TATIANA ZASLAVSKAYA – SOCIOLOGIST FOR THE GLASNOST ERA
by Dmitri N. Shalin
January 1, 1990
Tatiana Zaslavskaya first attracted attention in the West seven years ago with her unusually frank report on the dour state of the Soviet economy. Recently, she visited the Russian Research Center at Harvard University and helped dispel some mysteries surrounding this pioneering study. The talk Zaslavskaya gave to the packed audience of local Kremlin watchers also highlighted the growing role social scientists play in Soviet reform.
The report, widely credited as the inspiration for Gorbachev, was compiled in 1983, though Zaslavskaya is quick to point out that the critical ideas it engendered were in the air since the late 70’s. It wasn’t commissioned by the Communist Party, as some thought, but was prepared for a scholarly seminar in Novosibirsk, where Zaslavskaya worked at the time. Only after one copy, unbeknownst to the author, surfaced in the West did the Party sound the alarm.
The incident nearly ended a promising career. Local party apparatchiks tried to make scapegoats out of Zaslavskaya and her liberal boss, Abel Aganbegyan. What saved Zaslavskaya from further aggravations (she got off with a party reprimand) was that she had to check into a hospital: “The whole affair has worsened my heart conditions,” she said.
Today, Tatiana Zaslavskaya is a member of the Congress of People's Deputies, head of the National Public Opinion Center, and president of the Soviet Sociological Association. This unusual mix of public personae is indicative of the prominent place social scientists occupy in the Soviet Union today.
In Zaslavskaya's words, “sociology is becoming a tool of perestroika.” Indeed, some of the most visible Soviet reformers – Popov, Bunich, Zypko, Starovoitova, Laurestin, Sheinis, to name just a few – are social scientists.
By the same token, the spirit of glasnost permeates Soviet social science, which increasingly shuns its traditional dogmatism and ideological orthodoxy.
This fusion of scholarship and advocacy makes a good deal of sense. Science in general and social science in particular can thrive only in a free society. Conversely, democratic institutions presuppose free inquiry, without which society grows oppressive, impervious to change. The fact that so many academicians now serve in the Parliament and hold ministerial positions is one more proof that Soviet society is bent on reforming itself.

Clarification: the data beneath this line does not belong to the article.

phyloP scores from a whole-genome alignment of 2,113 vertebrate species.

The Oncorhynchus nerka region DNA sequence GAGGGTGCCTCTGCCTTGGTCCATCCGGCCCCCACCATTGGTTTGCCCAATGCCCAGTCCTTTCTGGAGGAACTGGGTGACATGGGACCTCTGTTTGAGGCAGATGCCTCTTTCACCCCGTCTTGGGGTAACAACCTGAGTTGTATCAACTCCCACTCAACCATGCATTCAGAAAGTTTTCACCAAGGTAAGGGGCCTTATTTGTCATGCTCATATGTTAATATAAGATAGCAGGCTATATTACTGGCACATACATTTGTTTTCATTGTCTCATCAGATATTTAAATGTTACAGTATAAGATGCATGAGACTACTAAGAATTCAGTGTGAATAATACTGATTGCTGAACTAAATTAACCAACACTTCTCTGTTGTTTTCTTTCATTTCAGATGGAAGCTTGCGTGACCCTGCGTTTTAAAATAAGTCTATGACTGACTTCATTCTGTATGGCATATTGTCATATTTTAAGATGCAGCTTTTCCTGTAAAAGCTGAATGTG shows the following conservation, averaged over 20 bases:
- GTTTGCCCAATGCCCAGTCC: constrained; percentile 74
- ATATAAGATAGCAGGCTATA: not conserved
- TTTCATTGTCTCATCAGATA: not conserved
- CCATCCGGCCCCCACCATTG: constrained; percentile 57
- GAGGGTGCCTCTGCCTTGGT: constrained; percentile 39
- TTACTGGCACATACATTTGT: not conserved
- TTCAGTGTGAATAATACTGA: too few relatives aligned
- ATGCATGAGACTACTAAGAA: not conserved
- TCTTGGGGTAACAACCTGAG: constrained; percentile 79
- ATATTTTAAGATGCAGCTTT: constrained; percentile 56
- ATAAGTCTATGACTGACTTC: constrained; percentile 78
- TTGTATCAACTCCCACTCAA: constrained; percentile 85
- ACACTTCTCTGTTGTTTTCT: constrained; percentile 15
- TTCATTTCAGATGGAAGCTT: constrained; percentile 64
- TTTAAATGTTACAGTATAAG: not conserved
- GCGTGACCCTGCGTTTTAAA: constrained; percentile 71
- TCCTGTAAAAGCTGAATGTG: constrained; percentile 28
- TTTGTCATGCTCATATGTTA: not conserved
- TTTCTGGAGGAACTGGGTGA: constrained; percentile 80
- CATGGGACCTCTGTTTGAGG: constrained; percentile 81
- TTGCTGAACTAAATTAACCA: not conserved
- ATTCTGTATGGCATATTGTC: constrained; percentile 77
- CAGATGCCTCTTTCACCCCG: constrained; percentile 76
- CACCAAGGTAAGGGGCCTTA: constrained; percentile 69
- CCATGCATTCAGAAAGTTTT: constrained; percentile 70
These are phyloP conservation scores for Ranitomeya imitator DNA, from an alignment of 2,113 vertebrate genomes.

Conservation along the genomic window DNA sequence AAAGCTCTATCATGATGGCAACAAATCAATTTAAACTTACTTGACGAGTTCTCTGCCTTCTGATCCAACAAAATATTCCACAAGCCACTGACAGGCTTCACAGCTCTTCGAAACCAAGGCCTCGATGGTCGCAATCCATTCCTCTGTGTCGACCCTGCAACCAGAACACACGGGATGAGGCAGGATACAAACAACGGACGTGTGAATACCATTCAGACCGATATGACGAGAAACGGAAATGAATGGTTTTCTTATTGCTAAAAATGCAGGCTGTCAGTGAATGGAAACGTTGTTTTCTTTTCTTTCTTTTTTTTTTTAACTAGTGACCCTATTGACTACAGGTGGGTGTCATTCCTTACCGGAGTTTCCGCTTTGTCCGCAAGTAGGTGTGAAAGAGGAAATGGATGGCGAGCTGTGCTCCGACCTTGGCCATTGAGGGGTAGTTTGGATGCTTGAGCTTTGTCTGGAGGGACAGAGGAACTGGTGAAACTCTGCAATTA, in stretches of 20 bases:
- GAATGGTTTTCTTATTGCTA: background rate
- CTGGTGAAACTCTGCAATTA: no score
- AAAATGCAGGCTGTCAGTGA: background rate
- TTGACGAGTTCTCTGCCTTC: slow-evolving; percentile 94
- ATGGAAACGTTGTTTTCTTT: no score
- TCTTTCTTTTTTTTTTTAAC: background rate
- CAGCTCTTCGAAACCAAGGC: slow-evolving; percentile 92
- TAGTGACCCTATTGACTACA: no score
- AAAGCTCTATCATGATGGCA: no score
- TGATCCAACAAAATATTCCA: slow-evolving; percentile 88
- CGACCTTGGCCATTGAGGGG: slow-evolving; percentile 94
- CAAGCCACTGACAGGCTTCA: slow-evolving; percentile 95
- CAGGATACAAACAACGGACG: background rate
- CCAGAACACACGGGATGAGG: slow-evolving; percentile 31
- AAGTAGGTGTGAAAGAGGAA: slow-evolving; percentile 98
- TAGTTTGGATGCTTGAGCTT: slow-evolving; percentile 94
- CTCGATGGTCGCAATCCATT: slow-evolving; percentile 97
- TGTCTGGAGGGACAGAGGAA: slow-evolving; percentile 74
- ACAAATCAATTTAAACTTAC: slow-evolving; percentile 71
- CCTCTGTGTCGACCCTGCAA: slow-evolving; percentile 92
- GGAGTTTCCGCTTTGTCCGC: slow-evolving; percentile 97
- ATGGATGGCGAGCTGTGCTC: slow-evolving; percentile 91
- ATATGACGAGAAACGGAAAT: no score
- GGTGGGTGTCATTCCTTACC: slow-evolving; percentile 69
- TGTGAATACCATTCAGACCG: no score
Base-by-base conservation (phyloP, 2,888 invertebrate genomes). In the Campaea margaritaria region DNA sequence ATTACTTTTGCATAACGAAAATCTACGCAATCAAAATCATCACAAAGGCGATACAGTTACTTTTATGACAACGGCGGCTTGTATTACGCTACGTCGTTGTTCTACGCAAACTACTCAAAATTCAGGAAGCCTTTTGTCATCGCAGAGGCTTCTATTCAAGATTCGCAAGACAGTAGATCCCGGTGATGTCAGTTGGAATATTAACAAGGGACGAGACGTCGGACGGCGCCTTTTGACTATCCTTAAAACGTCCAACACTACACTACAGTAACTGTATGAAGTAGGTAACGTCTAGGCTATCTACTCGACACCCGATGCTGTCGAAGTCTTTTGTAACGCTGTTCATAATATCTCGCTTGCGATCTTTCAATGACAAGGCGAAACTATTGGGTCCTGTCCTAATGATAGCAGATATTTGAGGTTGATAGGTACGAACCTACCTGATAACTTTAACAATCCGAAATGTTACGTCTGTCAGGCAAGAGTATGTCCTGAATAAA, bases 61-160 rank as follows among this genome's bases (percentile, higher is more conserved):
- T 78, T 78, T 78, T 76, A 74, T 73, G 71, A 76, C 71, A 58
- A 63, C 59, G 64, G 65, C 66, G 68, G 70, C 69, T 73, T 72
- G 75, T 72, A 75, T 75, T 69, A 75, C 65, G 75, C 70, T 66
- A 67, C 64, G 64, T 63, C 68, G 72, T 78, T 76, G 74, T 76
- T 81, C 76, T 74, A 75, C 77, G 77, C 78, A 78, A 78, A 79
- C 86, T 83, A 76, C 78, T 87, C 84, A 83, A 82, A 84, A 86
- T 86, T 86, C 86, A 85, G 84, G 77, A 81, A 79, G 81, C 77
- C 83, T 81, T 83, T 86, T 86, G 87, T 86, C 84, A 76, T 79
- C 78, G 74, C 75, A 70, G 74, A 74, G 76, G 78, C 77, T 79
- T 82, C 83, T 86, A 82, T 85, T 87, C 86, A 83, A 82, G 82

Although Zaslavskaya's Center for Public Opinion is chiefly an academic institution, its findings are widely used by politicians. President Mikhail Gorbachev regularly receives survey data from the Center, as does Prime Minister Nikolai Ryzhkov. The Soviet Parliament has commissioned special surveys to gauge public opinion on such matters as private property, ethnic strife and the republics' right to self-determination. These surveys offered new, sometimes startling, insights into the nation's mood.
Earlier this year, polls detected a shift in public opinion toward the free market. 70% of respondents now favor the transfer of industrial property to workers; 60% support land ownership by farmers; 30% endorse cooperatives, and about as many say they wouldn't mind starting their own business. This trend, timely revealed by the polls, is believed to be a factor behind Gorbachev's decision to speed up economic reforms.
Another recent development is the growing mistrust of public institutions. The Supreme Soviet tops the list with some 60% approval rating, but its popularity has slipped in the last few months, as the gap between legislative activism and law enforcement has grown wider. The Communist Party lags far behind with 34%, followed by the Young Communist League with the 10% approval rating.
One more startling revelation is the growing popularity of ultranationalist groups. A recent survey yielded a 19% approval rating for an openly anti-Semitic organization “Pamiat,” a nearly four-fold jump from the last year. A worrisome figure, even though it could be an aberration (some respondents might have confused the liberal “Memorial” with the right-wing “Pamiat,” both meaning “memory” in Russian).
Zaslavskaya describes the overall state of Soviet public opinion as volatile, polarized and negative. Two-thirds of the public think that perestroika could fail and expect things to get worse. People are less interested in constructive solutions than in passing the blame around, with the Communist Party being everybody’s favorite target (94% blame the Party for the current impasse). An unsettling number of respondents – 8 percent or 16 million people – would like to emigrate, if given the chance.
On a more cheerful note, Zaslavskaya notices the public’s growing commitment to a multi-party system and a trend toward the consolidation of democratic forces. She also hails the rise to prominence of younger leaders and pins much hope on a new generation of social scientists joining the reform process.
Zaslavskaya’s enthusiasm about a social science committed to reform is understandable, yet it does raise some questions. For the moment, the social scientists’ agenda coincides with that of the Party reformers. But what happens if Gorbachev (or his successor) realigns himself with the conservative forces? Will sociologists stand fast for critical inquiry or place themselves at the disposal of the new powers?
Zaslavskaya didn’t give a direct answer to this query, though she made it clear that if the spirit of glasnost leaves social science, perestroika has run its course.